Indian women's rights activists campaigned for more than 40 years for laws to contain dowry deaths, such as the Dowry Prohibition Act 1961 and the more stringent Section 498a of Indian Penal Code (enacted in 1983). Under the Protection of Women from Domestic Violence Act 2005 (PWDVA), a woman can put a stop to the dowry harassment by approaching a domestic violence protection officer. After conducting field research, Shalu Nigam questioned the effectiveness of these laws, writing, "courts frequently ended up offering them compulsory counseling, which entails undesired results and narrow options," and noting "Laws could neither address the immediate needs of victims nor could offer practical remedies in terms of medical aid, short-stay homes, creche facilities, psychological support, shelter homes or economic or material assistance to the women which they need the most."
Although Indian laws against dowries have been in effect for decades, they have been largely criticised as being ineffective. The practice of dowry deaths and murders continues to take place unchecked in many parts of India and this has further added to the concerns of enforcement.
In Pakistan, the giving and expectation of a dowry (called Jahez) is part of the culture, with over 95% of marriages in every region of Pakistan involving transfer of a dowry from the bride's family to a groom's family.
Dowry deaths have been rising in Pakistan for decades. Dowry-related violence and deaths have been widespread since Pakistan became an independent nation. At over 2,000 dowry-related deaths per year, and annual rates exceeding 2.45 deaths per 100,000 women from dowry-related violence, Pakistan has the highest reported number of dowry death rates per 100,000 women in the world.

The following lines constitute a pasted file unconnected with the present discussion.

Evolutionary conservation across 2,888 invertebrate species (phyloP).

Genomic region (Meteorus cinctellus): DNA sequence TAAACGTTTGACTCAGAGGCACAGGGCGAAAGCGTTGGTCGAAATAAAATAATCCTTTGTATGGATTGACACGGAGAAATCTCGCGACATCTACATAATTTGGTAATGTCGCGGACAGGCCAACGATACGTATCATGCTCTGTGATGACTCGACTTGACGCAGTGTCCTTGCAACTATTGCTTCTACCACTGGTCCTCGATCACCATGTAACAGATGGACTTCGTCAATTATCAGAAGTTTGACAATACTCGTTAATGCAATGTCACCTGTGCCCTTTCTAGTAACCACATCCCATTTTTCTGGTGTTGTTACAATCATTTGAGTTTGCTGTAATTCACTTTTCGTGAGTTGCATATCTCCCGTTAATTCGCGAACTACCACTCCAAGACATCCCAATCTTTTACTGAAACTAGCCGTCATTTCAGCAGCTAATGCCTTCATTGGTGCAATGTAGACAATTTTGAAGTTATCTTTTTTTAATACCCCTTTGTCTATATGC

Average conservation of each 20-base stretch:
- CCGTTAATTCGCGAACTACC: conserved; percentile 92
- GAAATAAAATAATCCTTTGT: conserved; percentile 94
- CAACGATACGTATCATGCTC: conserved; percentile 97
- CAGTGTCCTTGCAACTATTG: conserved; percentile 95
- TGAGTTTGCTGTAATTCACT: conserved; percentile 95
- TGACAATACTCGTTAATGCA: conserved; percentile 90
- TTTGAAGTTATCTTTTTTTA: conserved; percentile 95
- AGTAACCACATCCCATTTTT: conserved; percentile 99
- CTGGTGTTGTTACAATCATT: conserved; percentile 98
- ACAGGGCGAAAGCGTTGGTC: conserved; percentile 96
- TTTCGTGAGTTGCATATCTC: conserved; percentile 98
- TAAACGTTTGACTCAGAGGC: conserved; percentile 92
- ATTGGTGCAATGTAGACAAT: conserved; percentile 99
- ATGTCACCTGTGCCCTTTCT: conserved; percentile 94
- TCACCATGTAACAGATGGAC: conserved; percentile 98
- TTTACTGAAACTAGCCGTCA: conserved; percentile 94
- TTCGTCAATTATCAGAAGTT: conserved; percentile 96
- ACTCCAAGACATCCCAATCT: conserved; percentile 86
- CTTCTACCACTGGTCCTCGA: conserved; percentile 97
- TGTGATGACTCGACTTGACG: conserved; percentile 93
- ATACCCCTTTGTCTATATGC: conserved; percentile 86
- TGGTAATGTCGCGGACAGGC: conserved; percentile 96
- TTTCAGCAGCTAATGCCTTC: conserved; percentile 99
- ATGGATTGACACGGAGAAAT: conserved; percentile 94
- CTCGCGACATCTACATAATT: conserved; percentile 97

There is some controversy on the dowry death rates in Pakistan. Some publications suggest Pakistan officials do not record dowry deaths, and that the death rates are culturally under-reported and may be significantly higher. For example, Nasrullah reports total average annual stove burn rates of 33 per 100,000 women in Pakistan, of which 49% were intentional, or an average annual rate of about 16 per 100,000 women.
Pakistan's Dowry and Marriage Gifts (Restriction) Bill, 2008, restricts dowry to PKR 30,000 (~US$300) while the total value of bridal gifts is limited to PKR 50,000. The law made demands for a dowry by the groom's family illegal, as well as public display of dowry before or during the wedding. However, this and similar anti-dowry laws of 1967, 1976 and 1998, as well as Family Court Act of 1964 have proven to be unenforceable. Activists such as SACHET, Pakistan claim the police refuse to register and prosecute allegations of dowry-related domestic violence and fatal injuries.
Various military and democratically elected civil governments in Pakistan have tried to outlaw traditional display of dowry and expensive parties (walima). One such attempt was the Act of 1997, Ordinance (XV) of 1998 and Ordinance (III) of 1999. These were challenged in the Supreme Court of Pakistan. The petitioner cited a number of hadiths under religious Sharia laws to demonstrate that Islam encouraged walima and related customary practices. The petitioner claimed that the Pakistan government's effort to enact these laws are against the injunctions of Islam. The Supreme Court ruled these laws and ordinances unconstitutional.